Another method of analysis for phosphorus and phosphorus chlorides is gas-chromatography. Such a method is reported by M. M. Kirievskaya et al. in a publication entitled "Gas-chromatographic Determination of White Phosohorus and of Certain Phosphorus Chlorides" appearing in Zhurnal Prikladnoi Khimii. Vol. 45, No. 9, pp. 2074-2076, (1972). A chromatograph was employed to determine white phosphorus and various phosphorus chlorides with a 5000×3 mm column packed with Celite 545 and SKT-FT-100× methylfluoropropylsilicone rubber. The column temperature was 150° C. and a thermoconductivity detector was used. The method was based upon mixtures of reagent grade materials mixed together in the laboratory.
The above examples of analyses require the transport of samples to the analytical apparatus and considerable delay in obtaining results. There is needed a rapid, safe and yet accurate method for controlling large scale commercial processes for the production of phosphorus trichloride.
It is therefore important that the reactor in which phosphorus trichloride is produced is very secure and is operated with control so as to assure both maximum safety as well as efficiency.
The sampling of the reaction mixture in which phosphorus trichloride is produced is a particularly difficult task when desiring to provide a representative sample to the analytical system for monitoring the reaction on a continuous basis. As noted above the reactor contains materials which must be handled with great care and contained within a closed vessel. One way to prevent leaks and spills from the reactor is to withdraw the sample from the top of the reactor. The reactor contains a boiling liquid making it difficult to withdraw a sample from the top without flashing of the liquid. Flashing occurs due to reduced pressure resulting in vapor being admitted into the sample system rather than a representative sample of the liquid reaction mixture.
In accordance with the present invention there is provided an improved continuous commercial scale process for the production of phosphorus trichloride wherein phosphorus is caused to react with chlorine in a reaction zone within a closed reactor wherein the improvement comprises continuously analyzing the contents of the reaction zone for phosphorus and phosphorus pentachloride by means of a laser Raman spectrophotometer in optical communication with the reactor contents by means of an optrode and continuously adjusting the operating conditions of the reactor in response to said analysis so as to provide an excess, by weight, of phosphorus in the reaction zone.
Also in accordance with this invention the optrode is remote from the reactor and is continuously supplied with a fresh sample of the contents of the reaction zone through a sampling system comprising a pump in association with a circulatory sampling pipe wherein a continuous flow of sample material from the reaction zone is continuously circulated from the reactor to the optrode and then returned to the reactor.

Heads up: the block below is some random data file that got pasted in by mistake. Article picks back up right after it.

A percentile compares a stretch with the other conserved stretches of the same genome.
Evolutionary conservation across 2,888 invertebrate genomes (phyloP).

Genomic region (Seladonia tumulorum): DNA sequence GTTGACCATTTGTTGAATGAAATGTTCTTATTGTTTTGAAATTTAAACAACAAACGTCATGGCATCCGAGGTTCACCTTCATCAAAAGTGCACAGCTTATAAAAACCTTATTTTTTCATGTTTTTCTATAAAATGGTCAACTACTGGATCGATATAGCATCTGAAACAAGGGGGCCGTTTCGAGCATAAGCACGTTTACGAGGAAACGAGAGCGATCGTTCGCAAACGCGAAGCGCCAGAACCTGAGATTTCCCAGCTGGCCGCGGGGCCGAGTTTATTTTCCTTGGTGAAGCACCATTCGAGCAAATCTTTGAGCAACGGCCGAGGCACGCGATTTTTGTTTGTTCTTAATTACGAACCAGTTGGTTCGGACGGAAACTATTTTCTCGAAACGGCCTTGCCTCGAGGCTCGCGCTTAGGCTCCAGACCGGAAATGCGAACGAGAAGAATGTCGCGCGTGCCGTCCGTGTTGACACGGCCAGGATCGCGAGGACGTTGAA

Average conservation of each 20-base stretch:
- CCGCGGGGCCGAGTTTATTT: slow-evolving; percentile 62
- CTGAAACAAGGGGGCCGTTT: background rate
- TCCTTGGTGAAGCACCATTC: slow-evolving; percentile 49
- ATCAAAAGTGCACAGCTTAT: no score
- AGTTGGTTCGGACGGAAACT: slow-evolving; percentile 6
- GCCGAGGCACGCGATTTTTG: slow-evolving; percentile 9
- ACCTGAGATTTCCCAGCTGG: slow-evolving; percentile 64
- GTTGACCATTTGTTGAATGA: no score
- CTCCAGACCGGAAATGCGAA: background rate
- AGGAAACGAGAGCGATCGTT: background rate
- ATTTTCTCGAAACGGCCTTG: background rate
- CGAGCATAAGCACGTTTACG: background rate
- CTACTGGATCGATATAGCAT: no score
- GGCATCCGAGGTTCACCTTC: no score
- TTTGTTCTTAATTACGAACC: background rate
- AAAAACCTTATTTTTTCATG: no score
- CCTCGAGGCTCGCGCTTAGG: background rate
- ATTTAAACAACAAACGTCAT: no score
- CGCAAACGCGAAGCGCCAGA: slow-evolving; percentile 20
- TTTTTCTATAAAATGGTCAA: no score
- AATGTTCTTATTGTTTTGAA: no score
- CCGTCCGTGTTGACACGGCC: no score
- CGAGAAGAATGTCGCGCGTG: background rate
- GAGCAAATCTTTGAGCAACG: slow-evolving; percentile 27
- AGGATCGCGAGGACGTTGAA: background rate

A problem peculiar to laser Raman spectrometry in this application is the thermal decomposition of products on the window through which the laser light is directed toward sample material. Localized heating of the sample material at the window surface occurs if the sample material is not removed from the exposed area. Therefore, in another aspect of the process of this invention, there is provided a circulatory sampling pipe containing an eductor to continuously introduce a stream of fresh reactor contents into the sampling pipe from the reaction zone.
FIG. 1 is a detailed schematic diagram of an apparatus in which the process of this invention may be conducted.
FIG. 2 is a schematic diagram of a reactor in which the process of this invention may be conducted.
FIG. 3 is a cross section of the optrode employed in conjunction with a laser Raman spectrometer whereby information with respect to the contents of the reactor is relayed to the spectrometer.
FIG. 4 is a schematic diagram of the portion of the sampling system within the reactor whereby a continuous flow of fresh sample material is circulated to the optrode.
FIGS. 5 and 5a are enlarged and partially crossectional views of the window access provided in a circulatory sampling system.
In accordance with this invention there is provided a process for preparing phosphorus trichloride wherein the reaction is controlled, preferably by an automatic, electronic controlled system to provide maximum efficiency yet safe operation. The application of laser Raman spectroscopy in process control is known in the nuclear industry where hazardous materials are routinely employed yet accurate, constant control is required to attain maximum safety. A description of such utility appears in Fresenius J. Anal. Chem. (1990) 338 pp. 2-8, Vol. 338 by Erwin Gantner and Dieter Steinert. Possible applications in nuclear materials processing was of immediate attention to the authors, while other uses for remote control of processes by Raman spectroscopy were alluded to, such as chemical processing of galvanic waste waters. To achieve remote location of the spectrometer, optical fibers were suggested to convey information from distances of over 50 meters is proposed. A device, termed an optrode, consisting of a bundle optical fibers in combination with a laser device, was employed to sample the Raman scattered light. A more particular description of an optrode appears below.
Therefore, in one aspect of this invention there is provided a process for preparing phosphorus trichloride wherein the control of the process is obtained by a remotely placed laser Raman spectrometer as well as a remotely placed optrode which is provided with a continuous supply of fresh sample material from the reaction zone of the reactor. A circulating system for supplying materials to the optrode has been devised to enable continuous and accurate analysis of the reaction zone in which phosphorus trichloride is produced and, in turn, employ the results of such analysis to control the reaction by continuous, automatic adjustment of the reaction conditions, particularly the flow rate of chlorine to the reactor. In addition to, or alternatively, other reaction conditions may be controlled in response to the analytical results obtained by the laser Raman spectrometer. Other conditions include the amount of phosphorus trichloride allowed to remain in the reactor, the amount of elemental phosphorus added to the reactor, reactor temperature and reactor pressure. Any one or combination of the above variables can be controlled in response to the on-line analysis of the reaction zone.